Scientists want to plumb the Earth for one of its last secrets. An international group of researchers led by Japan’s Agency for Marine-Earth Science and Technology say they plan to be the first to successfully drill into the mantle, that is, the region sandwiched between the planet’s outer crust and its inner core. Although the mantel makes up about 80 percent of the Earth’s mass, much of it remains a geological enigma. “We don’t know the exact [composition] of the mantle yet,” researcher Natsue Abe told CNN.
To access the mantel, JAMSTEC will deploy the Chikyu, one of its biggest and most sophisticated drilling vessels, to penetrate 2.5 miles of ocean, then another 3.7 miles of sea floor (a.k.a the crust). The Japanese government is backing the expedition in the hopes that the data gleaned will help scientists better predict earthquakes.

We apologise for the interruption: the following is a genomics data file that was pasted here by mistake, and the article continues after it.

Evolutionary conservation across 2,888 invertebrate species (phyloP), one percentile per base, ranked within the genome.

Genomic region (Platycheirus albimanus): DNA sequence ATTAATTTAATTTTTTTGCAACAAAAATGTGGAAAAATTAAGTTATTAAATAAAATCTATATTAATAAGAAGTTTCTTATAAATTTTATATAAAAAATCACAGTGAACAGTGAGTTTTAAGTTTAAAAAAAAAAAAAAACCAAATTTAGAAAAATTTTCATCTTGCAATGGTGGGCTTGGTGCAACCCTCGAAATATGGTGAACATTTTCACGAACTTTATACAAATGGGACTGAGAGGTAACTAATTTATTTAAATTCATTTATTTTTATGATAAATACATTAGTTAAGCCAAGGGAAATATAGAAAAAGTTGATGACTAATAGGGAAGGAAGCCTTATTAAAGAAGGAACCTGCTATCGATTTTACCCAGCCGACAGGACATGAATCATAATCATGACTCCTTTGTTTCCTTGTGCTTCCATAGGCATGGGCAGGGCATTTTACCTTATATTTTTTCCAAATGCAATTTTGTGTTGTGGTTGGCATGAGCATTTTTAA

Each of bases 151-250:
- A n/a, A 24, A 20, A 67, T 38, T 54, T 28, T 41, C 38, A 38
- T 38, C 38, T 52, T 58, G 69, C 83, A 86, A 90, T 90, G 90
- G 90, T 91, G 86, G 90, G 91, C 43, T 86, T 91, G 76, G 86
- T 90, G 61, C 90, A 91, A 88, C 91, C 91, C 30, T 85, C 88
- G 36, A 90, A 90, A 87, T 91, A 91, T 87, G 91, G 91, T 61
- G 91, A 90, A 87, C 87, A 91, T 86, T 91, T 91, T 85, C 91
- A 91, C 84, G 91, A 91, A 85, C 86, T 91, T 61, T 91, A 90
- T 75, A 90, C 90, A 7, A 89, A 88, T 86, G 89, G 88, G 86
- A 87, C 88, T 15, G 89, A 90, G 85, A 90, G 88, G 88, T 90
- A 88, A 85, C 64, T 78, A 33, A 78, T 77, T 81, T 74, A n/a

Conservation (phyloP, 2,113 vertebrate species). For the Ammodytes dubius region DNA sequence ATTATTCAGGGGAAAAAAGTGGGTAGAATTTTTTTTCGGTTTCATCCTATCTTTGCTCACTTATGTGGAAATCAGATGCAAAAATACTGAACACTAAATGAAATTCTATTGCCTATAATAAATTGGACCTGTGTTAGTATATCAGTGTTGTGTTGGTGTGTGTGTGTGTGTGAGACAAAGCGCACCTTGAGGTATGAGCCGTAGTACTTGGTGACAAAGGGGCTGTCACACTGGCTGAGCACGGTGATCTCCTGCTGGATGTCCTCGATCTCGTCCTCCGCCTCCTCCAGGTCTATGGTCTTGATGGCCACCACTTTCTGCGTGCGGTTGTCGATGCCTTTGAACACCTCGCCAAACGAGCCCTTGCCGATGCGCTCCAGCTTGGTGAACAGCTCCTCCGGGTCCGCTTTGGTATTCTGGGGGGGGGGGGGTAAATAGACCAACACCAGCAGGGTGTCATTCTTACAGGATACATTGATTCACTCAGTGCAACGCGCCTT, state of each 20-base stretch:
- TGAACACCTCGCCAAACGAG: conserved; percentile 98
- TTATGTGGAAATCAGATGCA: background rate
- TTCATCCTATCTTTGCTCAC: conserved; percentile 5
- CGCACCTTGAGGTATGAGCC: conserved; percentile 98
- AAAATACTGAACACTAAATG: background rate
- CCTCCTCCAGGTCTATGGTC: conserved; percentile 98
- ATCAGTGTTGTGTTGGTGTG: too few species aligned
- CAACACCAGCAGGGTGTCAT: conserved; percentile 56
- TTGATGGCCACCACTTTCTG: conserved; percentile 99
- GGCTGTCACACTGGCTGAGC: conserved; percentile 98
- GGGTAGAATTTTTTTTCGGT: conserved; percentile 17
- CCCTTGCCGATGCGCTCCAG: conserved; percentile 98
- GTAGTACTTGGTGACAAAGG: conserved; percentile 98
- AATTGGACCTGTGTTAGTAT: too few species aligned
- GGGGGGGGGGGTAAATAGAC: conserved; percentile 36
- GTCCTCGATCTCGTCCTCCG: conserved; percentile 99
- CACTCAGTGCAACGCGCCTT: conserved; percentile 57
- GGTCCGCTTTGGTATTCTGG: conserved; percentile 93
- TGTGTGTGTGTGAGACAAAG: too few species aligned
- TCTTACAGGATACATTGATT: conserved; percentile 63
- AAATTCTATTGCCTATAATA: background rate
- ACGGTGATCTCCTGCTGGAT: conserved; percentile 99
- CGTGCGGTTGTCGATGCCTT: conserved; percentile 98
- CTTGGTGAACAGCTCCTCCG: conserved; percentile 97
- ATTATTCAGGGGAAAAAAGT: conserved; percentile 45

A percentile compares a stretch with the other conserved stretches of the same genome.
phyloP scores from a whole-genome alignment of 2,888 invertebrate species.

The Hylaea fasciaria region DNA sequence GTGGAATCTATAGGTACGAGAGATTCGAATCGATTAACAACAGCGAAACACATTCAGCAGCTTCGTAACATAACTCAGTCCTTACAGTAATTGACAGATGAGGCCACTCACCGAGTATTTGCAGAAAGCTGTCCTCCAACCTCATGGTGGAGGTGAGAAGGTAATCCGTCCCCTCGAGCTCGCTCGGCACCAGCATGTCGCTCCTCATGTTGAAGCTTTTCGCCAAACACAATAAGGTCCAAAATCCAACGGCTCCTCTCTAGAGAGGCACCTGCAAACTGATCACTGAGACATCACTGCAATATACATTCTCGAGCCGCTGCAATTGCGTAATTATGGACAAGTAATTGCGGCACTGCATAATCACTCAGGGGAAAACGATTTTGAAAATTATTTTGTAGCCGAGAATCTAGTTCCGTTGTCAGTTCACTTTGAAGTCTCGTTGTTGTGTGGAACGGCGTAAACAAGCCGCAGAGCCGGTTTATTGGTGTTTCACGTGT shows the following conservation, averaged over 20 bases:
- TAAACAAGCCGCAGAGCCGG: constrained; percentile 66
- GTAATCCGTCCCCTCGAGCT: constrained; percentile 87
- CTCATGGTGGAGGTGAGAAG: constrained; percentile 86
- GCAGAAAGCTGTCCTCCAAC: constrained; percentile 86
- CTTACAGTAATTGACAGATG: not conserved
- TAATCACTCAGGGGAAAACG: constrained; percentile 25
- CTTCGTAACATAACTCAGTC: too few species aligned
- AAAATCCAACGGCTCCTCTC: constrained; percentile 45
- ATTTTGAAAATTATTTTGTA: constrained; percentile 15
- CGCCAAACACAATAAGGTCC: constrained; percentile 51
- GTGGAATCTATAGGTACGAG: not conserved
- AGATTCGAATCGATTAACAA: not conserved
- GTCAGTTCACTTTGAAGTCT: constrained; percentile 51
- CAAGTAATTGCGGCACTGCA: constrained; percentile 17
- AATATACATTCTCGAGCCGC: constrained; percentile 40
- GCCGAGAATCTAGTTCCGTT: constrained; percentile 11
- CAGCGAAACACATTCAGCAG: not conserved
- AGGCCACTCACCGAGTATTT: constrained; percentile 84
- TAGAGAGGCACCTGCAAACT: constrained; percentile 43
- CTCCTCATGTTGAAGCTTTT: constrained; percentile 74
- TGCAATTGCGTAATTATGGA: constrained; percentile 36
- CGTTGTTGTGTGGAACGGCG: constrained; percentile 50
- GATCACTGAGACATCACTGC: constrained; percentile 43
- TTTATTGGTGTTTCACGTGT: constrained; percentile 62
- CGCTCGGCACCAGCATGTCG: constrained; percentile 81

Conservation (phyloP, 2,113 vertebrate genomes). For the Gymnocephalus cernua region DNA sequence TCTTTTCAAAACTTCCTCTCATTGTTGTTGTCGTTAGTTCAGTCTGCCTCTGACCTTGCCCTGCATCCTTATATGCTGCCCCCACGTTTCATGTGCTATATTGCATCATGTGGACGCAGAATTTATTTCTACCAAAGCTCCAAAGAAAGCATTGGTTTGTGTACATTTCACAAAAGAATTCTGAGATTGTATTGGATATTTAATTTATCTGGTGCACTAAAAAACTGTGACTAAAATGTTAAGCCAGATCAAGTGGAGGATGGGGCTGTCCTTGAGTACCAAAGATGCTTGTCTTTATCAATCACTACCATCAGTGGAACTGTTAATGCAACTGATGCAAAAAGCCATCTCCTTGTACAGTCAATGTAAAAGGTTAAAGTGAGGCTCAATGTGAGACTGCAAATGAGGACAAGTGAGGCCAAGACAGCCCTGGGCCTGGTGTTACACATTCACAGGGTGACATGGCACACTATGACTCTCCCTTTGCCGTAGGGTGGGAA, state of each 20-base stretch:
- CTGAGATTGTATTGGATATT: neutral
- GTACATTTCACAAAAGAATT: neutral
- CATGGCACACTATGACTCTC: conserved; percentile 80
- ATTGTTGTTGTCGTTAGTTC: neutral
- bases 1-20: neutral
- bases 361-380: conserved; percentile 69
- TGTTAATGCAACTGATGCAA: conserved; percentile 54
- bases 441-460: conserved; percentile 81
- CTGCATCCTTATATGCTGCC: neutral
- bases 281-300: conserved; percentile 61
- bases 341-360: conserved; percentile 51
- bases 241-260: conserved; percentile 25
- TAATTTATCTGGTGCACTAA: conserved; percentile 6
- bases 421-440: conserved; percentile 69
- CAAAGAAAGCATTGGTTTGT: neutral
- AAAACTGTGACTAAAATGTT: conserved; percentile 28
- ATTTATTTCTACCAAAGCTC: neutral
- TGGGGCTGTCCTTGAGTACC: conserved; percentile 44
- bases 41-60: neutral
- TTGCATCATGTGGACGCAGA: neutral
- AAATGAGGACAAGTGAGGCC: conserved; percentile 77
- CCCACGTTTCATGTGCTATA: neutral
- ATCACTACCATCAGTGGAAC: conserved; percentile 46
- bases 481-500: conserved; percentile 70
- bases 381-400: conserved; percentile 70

“In Japan we have some volcanoes, earthquakes and such kind of natural hazards,” Abe said. “People [want to create] some monitoring or analysis equipment but we don’t know … what kind of factor to use. So we need to know the natural system more clearly or precisely … we have to observe the Earth more precisely.”
All three drilling sites currently under consideration are located in the Pacific Ocean. The first is off Hawaii, the second off Costa Rica, and the third is off Mexico. “We already drilled and have taken some samples from the ocean floor but [only] from the top,” Abe said. “[We want] to dig from the ocean floor to the deep pristine mantle.”